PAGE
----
food / travel

Air Passenger Rights Under Assault in Europe

Long flight delays have a price, but the airline industry is applying serious downward pressure on European regulators.

Frankfurt airport
Frankfurt airport
Bettina Seipp

BERLIN — Lobbying is usually a hidden job. So it shouldn’t come as a surprise that the airline lobby’s current involvement in reworking the European Airline Passengers’ Rights Law has remained out of sight.

But the airlines’ chief opponents, European Passengers Federation (EPF), want to start shining the spotlight on the process. The EPF, a group of national and regional passengers’ organizations across the continent, has gone on the offensive in Berlin with a long list of demands.

Since 2005, European Union regulation 261/2004 has overseen compensation claims from passengers whose flights are delayed or canceled. But in the meantime, the debt of airline companies has continued to climb (approaching 3.5 billion euros deeper in the hole every year), and they have come to Brussels for help.

The airlines are clearly having some success in convincing European lawmakers. Since last March, the EU Commission made several proposals for revisions to industry regulations, all of which the German government has thus far agreed to.

“The vast majority of the planned changes are to the detriment of passengers,” argues Josef Schneider, an EPF board member, noting in particular the regulation that compensates passengers for long delays.

Until now, passengers who are kept waiting for more than three hours have a right to compensation. The EU Commision wants to extend that to a five-hour minimum delay, noting that the span of three hours is usually too short to fly in spare parts or an extra aircraft, especially in cases of technical problems in an airport far from the airline’s hub.

The worst part

The EU Passengers’ Rights Laws also apply to long-distance flights that start or end inside the European Union, as long as the flight is operated by an EU airline. And the new regulations say that on flights longer than 6,000 kilometers (3,728 miles), airlines will only be liable for damages to passengers if there is a delay of more than 12 hours. In other words, if a Lufthansa flight from Frankfurt to New York arrives 11 hours late, for example, that would be acceptable according to the EU’s planned changes.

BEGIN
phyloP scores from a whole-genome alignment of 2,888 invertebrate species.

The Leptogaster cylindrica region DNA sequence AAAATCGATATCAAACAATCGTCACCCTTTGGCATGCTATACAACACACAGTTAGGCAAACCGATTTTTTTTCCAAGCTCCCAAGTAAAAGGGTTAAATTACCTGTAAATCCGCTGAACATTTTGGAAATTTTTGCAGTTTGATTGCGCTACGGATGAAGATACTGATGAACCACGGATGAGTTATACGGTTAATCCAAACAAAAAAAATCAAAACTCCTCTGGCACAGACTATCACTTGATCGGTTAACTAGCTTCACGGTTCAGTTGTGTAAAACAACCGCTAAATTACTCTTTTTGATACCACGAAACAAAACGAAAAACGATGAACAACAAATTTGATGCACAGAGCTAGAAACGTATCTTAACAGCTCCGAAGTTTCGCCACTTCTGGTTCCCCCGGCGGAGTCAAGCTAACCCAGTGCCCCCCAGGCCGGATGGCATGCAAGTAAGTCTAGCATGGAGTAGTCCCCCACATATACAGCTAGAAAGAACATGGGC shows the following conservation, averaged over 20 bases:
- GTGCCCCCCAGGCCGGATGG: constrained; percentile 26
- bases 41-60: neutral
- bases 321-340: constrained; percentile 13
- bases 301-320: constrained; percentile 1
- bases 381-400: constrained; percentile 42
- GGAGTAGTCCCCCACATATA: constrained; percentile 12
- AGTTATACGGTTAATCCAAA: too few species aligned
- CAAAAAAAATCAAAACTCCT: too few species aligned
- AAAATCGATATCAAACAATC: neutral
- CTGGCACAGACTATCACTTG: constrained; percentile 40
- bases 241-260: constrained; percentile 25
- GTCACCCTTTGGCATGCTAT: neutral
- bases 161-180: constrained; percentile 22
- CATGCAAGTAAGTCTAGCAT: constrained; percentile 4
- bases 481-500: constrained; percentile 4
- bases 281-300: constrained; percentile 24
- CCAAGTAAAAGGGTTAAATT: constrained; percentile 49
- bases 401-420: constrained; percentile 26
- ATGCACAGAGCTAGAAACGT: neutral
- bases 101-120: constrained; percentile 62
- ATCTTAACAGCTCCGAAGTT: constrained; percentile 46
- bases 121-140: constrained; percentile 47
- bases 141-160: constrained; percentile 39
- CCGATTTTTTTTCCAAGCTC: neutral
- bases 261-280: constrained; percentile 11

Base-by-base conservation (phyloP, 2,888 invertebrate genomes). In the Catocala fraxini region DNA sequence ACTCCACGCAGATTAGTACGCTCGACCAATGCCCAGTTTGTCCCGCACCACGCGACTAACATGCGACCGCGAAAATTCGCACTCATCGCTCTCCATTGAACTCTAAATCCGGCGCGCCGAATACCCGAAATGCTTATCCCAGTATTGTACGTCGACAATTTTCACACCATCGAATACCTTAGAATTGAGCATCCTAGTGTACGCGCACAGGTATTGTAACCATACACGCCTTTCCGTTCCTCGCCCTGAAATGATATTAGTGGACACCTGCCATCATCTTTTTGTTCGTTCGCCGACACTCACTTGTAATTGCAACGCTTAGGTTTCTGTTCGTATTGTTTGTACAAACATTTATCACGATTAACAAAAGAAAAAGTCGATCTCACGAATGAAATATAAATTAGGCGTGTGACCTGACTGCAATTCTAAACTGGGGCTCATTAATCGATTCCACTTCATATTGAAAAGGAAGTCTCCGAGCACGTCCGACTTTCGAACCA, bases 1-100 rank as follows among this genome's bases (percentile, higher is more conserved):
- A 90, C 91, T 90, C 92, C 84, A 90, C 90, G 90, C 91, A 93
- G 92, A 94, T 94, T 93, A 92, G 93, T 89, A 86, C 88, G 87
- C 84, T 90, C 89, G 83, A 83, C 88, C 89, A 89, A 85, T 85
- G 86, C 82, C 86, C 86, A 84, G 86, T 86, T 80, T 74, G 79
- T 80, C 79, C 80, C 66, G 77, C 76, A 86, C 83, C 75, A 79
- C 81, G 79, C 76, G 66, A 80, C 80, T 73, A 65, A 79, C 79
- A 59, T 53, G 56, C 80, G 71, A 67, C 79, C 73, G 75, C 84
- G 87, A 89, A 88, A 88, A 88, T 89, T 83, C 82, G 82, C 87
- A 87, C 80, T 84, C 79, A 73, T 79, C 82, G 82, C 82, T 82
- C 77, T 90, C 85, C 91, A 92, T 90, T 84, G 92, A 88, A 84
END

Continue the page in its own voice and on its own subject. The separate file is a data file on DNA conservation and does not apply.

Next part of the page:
According to Schneider, these extensions to acceptable delays means that “around 72 percent of the passengers who are eligible for compensation now will get nothing in the future.”

Robert Weist, an attorney specializing in airline passenger rights, warns that things could get worse. He says the proposed changes leave much more room for interpretation of circumstances when airlines are released from the obligation to compensate passengers. It used to be limited to events such as extreme weather, pilot strikes and airport closures due to security concerns, but now things like technical problems that arise during flight will also be a reason to release airlines from any obligation to compensate passengers for delays.

“This leads to the passengers carrying most of the risk in the case of a plane with a technical defect,” Weist says. “This is the opposite of the current regulation, which holds that technical problems, which might be a result of wear and tear and lead to a cancelation or delay, are the responsibility of the airline.”